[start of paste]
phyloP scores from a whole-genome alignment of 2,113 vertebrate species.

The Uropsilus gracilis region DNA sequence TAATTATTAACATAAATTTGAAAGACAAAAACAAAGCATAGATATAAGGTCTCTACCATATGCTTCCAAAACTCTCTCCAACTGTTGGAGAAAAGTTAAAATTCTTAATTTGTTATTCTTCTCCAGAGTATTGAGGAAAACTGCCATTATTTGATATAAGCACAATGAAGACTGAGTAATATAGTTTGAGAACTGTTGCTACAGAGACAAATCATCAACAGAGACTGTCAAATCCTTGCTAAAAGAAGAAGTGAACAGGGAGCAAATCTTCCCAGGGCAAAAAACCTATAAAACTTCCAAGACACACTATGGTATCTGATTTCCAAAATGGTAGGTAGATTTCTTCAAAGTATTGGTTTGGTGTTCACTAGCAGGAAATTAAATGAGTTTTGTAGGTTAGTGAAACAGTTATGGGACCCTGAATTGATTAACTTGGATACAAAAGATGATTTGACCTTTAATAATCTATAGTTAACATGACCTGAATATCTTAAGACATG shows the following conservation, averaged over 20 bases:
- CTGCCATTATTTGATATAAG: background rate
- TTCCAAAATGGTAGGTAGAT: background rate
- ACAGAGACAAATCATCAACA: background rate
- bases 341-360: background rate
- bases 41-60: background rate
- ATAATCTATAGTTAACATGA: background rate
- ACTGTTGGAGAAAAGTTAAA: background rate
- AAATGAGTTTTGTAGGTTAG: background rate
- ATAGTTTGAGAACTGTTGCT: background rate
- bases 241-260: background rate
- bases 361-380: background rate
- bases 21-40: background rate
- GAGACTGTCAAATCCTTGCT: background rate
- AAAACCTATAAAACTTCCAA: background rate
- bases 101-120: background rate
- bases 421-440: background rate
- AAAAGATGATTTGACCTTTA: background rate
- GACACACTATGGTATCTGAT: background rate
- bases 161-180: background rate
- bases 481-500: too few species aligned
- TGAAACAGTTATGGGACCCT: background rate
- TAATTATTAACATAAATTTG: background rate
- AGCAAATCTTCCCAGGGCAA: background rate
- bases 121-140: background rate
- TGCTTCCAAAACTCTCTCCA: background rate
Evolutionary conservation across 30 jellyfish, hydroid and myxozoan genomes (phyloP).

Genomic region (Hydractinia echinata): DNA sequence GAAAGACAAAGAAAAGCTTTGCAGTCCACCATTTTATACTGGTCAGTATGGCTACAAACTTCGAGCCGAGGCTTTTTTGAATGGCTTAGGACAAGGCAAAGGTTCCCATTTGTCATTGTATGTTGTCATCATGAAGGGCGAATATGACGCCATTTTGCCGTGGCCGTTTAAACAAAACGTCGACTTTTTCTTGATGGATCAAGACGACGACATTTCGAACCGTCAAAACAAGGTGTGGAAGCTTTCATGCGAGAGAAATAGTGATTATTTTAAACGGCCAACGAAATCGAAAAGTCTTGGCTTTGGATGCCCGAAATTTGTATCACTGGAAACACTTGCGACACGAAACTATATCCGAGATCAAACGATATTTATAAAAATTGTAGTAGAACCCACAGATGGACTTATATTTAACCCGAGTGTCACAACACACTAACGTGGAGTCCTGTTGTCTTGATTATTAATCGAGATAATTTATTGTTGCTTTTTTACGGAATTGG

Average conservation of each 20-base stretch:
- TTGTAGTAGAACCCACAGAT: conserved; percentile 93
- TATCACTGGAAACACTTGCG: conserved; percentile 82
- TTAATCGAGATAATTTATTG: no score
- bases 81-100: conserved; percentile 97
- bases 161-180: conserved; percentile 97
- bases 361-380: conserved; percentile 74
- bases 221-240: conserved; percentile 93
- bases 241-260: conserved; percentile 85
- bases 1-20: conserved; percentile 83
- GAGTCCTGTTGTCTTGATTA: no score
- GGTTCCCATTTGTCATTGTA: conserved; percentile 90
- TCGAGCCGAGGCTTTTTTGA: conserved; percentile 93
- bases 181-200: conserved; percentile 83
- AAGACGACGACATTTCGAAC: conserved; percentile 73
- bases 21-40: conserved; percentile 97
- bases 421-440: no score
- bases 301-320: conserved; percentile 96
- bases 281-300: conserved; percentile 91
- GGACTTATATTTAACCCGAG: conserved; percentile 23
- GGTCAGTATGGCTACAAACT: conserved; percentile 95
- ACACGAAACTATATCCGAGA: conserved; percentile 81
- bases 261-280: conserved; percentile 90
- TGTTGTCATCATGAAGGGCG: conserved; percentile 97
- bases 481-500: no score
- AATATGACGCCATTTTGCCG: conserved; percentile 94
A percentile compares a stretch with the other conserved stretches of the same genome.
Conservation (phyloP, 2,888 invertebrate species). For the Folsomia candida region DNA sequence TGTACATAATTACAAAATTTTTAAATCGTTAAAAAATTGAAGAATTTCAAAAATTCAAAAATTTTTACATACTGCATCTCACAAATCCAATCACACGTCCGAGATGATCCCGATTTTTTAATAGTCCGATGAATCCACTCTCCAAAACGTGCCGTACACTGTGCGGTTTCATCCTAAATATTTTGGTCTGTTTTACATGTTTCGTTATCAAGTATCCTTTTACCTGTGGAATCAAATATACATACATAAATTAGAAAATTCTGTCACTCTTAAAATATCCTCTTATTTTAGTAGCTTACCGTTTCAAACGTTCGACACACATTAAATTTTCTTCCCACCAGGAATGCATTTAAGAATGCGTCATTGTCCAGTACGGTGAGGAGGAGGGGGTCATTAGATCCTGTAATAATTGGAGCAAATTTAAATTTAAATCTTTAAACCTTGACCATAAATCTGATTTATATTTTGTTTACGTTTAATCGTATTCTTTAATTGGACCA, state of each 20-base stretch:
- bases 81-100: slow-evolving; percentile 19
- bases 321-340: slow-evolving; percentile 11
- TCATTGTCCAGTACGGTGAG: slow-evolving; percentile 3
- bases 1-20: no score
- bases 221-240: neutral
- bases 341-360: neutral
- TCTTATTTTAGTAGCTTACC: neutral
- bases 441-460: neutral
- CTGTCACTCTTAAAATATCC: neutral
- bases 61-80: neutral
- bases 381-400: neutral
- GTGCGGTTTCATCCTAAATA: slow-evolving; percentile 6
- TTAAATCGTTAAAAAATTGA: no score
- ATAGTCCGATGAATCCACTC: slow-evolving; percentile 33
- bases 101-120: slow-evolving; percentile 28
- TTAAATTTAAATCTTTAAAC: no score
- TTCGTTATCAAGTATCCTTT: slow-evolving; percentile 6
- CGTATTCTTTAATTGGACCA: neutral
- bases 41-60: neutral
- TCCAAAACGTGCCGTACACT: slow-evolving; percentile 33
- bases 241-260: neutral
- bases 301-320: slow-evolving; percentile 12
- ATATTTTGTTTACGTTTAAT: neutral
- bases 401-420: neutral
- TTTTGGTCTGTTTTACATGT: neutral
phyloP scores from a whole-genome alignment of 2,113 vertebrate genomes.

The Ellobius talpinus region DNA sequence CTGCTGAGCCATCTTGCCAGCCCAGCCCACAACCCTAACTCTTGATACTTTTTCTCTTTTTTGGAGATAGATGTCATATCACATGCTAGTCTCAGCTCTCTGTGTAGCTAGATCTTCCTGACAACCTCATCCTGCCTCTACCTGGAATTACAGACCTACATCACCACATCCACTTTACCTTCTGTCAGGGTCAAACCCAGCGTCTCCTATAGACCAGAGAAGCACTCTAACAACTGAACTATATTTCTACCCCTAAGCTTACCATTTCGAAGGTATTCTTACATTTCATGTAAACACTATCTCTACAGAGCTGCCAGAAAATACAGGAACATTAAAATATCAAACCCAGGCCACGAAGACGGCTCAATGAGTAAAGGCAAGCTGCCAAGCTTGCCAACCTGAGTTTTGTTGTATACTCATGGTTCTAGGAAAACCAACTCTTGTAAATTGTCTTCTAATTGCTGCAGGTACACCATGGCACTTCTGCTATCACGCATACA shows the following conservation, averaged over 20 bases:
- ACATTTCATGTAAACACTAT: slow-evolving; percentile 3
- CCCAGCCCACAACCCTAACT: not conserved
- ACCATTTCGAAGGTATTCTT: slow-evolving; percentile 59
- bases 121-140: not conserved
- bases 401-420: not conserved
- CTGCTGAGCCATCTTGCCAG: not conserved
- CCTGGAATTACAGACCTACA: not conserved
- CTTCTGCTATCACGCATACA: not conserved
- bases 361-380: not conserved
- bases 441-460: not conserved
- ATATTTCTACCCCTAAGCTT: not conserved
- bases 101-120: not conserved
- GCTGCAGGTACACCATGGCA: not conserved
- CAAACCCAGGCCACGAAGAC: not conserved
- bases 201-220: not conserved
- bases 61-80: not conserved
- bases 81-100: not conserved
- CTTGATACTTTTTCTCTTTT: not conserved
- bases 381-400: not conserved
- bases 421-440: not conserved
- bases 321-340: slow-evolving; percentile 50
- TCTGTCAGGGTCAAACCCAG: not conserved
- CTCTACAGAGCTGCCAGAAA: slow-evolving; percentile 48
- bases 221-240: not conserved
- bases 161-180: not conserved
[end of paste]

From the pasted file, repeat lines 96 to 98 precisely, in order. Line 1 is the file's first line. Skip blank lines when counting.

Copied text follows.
- bases 101-120: not conserved
- GCTGCAGGTACACCATGGCA: not conserved
- CAAACCCAGGCCACGAAGAC: not conserved